My horse has been diagnosed with cushings! Now what?
So I need advice.my jumper has been diagnosed with cushings and is now on pergolide. What does this mean for his future? He was getting ready to get back into the ring after some time off. Then a severe bout of laminitis sidelined him again. He is 15 has done the gp jumpers and is currently a 4 ft jumper. What are some experiences/ thoughts on horses with cushings competing!? Is this a sidelining disease??
Should I considering retiring him?
Our older horse is not competing, but she is keeping fit working in Driving Multiples with the rest of the horses, doing regular mileages to about 7 miles in a brisk time. No issues except giving her the meds daily. SHE is usually the one setting the pace of the gaits, since we use her to teach the others speeds within the gaits. She is 27yrs now, been on the Pergolide about 2years. No laminitus issues with her, EVER, so we don't have that problem to deal with. She is in good flesh, but not fat. She looks better muscled, moves smoother with being in work, than letting her stand around. Totally sound, just older, so we limit the mileage we ask of her, and how many times a week she does those miles. Gets worked with a partner on ring work, driven Dressage, bending exercises or around the field in a few hazards, on other days used in the week.
Well managed, your horse should be able to be used for a long time to come.
Her only real management issue is body clipping for the heat. Doesn't shed well, so the hair comes off in June with the heat of days, probably again in late August. She has plenty of hair back for winter cold, and is kept unblanketed most times, unless there is a weather surprise here with cold temps.
Personally I had to unsubscribe to the Cushings Group because it was just constant information overload.
My Cushings pony is a small pony that we have been rehabbing since we acquired him with out of control, undiagnosed & untreated Cushings. So, getting and keeping him in riding condition has not been our goal.
But, it seems to me that the key to managing it is making sure the Pergolide dosage is working for him. If you can keep his hormone levels in the normal range, that will be the biggest help. So maybe have him re-tested in 60-90 days to make sure his levels are normal.
Talk to your farrier also. You may want to keep him in shoes (if he's not already in them), but may need to watch his feet more carefully. My pony's ACTH is normal, but he had a recent laminitic flare and his feet went crazy. Just had to have the farrier trim them yesterday after only 3 weeks. I hope that's not going to be the norm, but you want to keep a close eye on them.
Just curious - what was his ACTH level? Did you test him for IR also?
It definitely is not a career ender! The Yahoo Cushings group is a great resource. Arm yourself with as much knowledge as possible. Some things to be aware of with an actively working horse is heat tolerance...whether it is related to having a heavy coat or anhidrosis that sometimes develops with Cushings. Invest in a good set of clippers. Pergolide marketed under the name "Prascend" gave my mare the best results. ACTH levels fluctuate the most in the Spring and Fall so be extra vigilant about your horses diet and medication dosage. The worry is always laminitis but I think having your diagnosis now and getting ACTH levels under control before the Spring will hopefully help avoid that. Good luck to your guy....he should have many more years of happy riding ahead of him.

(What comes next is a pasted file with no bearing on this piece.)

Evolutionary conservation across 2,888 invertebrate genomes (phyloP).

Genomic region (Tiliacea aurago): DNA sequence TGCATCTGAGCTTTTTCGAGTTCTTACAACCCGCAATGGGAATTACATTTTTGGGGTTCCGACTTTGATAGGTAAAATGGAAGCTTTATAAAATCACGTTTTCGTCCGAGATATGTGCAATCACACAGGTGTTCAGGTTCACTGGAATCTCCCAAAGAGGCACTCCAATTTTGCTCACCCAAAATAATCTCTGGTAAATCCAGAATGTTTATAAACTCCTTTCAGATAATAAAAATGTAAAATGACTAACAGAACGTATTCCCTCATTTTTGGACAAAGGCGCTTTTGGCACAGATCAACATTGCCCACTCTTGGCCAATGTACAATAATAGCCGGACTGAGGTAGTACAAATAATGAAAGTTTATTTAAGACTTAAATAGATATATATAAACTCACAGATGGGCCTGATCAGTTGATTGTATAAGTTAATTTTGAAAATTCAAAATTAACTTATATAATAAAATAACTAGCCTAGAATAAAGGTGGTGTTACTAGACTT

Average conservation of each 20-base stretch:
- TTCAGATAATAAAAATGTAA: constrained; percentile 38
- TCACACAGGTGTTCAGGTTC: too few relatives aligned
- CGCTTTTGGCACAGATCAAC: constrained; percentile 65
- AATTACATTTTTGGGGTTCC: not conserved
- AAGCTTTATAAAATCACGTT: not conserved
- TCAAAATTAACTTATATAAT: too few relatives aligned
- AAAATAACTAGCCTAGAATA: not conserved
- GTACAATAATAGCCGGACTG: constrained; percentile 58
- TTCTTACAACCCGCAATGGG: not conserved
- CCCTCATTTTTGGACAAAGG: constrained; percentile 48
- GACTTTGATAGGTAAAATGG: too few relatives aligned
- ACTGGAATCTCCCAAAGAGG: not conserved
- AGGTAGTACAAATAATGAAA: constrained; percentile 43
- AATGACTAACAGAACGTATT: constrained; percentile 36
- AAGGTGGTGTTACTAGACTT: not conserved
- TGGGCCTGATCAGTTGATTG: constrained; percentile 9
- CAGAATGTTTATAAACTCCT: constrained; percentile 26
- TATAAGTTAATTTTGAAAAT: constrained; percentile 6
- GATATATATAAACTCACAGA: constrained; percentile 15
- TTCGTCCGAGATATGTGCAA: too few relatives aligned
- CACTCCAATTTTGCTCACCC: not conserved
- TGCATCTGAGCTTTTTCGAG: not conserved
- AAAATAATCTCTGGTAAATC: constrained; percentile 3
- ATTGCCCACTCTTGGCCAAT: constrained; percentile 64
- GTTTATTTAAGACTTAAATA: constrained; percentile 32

Check out APF also. I have a horse boarded at my place that is Cushings/ IR/ VERY laminitis prone. He is on Pergolide too, but the APF has made him a new horse. He's never looked better in the 5yrs his owner has had him. Definitely not career ending but it does need to be managed properly.
Get ready to start learning an absurd amount about nutrition and supplements! It's quite an eye opener to feed a horse with metabolic issues, lol. And if you, your vet, and your farrier all work together, you can definitely overcome laminitic issues. The key is for YOU to become involved, and really work on learning how to help your horse.
There are TONS of threads on here about metabolic problems, so if you want some great info, just search this section. Good luck, you have days of reading ahead of you, haha.
"On the back of a horse I felt whole, complete, connected to that vital place in the center of me...and the chaos within me found balance."
It can be completely overwhelming. I too unsubscribed to the yahoo group because it was soooo much information I couldn't handle it.
Take it one step at a time. Ok, first, you diagnose. Check! Then, you get started on meds.check!
Now, I would buy a notebook or start a blog. Start documenting, the ACTH level at diagnosis, dates, etc. Note lameness.
Next I would examine feed. I would determine the best feed for your horse that has a low NSC. If your hay has not been tested, do so. Decide a course of action and start slowly transitioning over. Remember, treats need to be evaluated too.
Then I'd get the farrier involved and work on that angle.
If you break it down into its parts, it's not as daunting. I have a cushings pony who's been dx'd for about 6-7 months and is doing fantastic.
My mare was diagnosed with Cushings at age 16. Continued to show her for 2 more years, then retired her (due to arthritis, not Cushings). She then produced two foals. She lived to the ripe old age of 33.
Cushings is manageable. So long as you work together with your vet, farrier and barn manager and everyone is on board, you shouldn't have any problems.
The only issues I ever had were when certain BMs didn't make sure she got her meds every day or fed the wrong kind of feed. I ended up taking over her care myself in those situations to make sure things were done correctly.